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The writings of John Greenleaf Whittier, Volume 6. (ed. John Greenleaf Whittier), Old portraits and modern Sketches (search)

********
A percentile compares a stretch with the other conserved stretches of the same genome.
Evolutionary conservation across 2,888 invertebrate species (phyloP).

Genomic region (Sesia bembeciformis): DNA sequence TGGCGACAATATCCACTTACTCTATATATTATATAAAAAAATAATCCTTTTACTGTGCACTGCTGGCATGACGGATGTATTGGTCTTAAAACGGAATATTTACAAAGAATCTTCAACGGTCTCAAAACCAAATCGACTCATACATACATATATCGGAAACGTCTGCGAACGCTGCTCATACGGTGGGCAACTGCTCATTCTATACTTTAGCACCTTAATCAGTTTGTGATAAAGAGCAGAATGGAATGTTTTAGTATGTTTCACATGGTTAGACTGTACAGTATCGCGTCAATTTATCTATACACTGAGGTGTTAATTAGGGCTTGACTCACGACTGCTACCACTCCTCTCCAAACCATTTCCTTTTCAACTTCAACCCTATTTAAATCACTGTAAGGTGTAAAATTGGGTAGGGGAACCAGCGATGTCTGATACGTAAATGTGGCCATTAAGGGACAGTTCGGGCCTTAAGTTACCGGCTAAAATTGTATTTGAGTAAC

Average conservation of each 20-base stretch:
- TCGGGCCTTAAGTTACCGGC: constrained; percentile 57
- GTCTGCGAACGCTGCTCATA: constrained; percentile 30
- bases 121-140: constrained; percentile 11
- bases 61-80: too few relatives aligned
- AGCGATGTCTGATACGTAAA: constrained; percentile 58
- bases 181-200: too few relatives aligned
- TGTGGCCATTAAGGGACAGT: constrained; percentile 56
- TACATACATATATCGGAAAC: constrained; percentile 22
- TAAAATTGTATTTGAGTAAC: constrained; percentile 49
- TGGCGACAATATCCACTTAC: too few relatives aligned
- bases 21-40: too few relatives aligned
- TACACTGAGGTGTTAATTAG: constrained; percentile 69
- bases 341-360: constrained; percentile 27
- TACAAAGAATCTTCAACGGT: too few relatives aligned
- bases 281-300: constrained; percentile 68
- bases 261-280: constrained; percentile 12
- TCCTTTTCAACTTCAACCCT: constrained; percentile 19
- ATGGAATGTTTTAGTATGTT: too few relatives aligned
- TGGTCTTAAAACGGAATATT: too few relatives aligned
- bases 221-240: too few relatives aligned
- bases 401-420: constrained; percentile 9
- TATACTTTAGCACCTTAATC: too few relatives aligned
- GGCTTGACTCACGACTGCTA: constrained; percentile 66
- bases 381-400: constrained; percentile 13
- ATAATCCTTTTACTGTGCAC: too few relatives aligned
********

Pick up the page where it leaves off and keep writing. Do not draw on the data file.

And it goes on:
religious controversies by reestablishing the liturgy, and bribing or enforcing conformity to it on the part of the Presbyterians. The history of the successful execution of this purpose is familiar to all the readers of the plausible pages of Clarendon on the one side, or the complaining treatises of Neal and Calamy on the other. Charles and his advisers triumphed, not so much through their own, art, dissimulation, and bad faith as through the blind bigotry, divided counsels, and self-seekie share of State support, had already made fatal concessions, and it was too late to stand upon non-essentials. Baxter retired from the conference baffled and defeated, amidst murmurs and jests. If you had only been as fat as Dr. Manton, said Clarendon to him, you would have done well. The Act of Conformity, in which Charles II. and his counsellors gave the lie to the liberal declarations of Breda and Whitehall, drove Baxter from his sorrowing parishioners of Kidderminster, and added the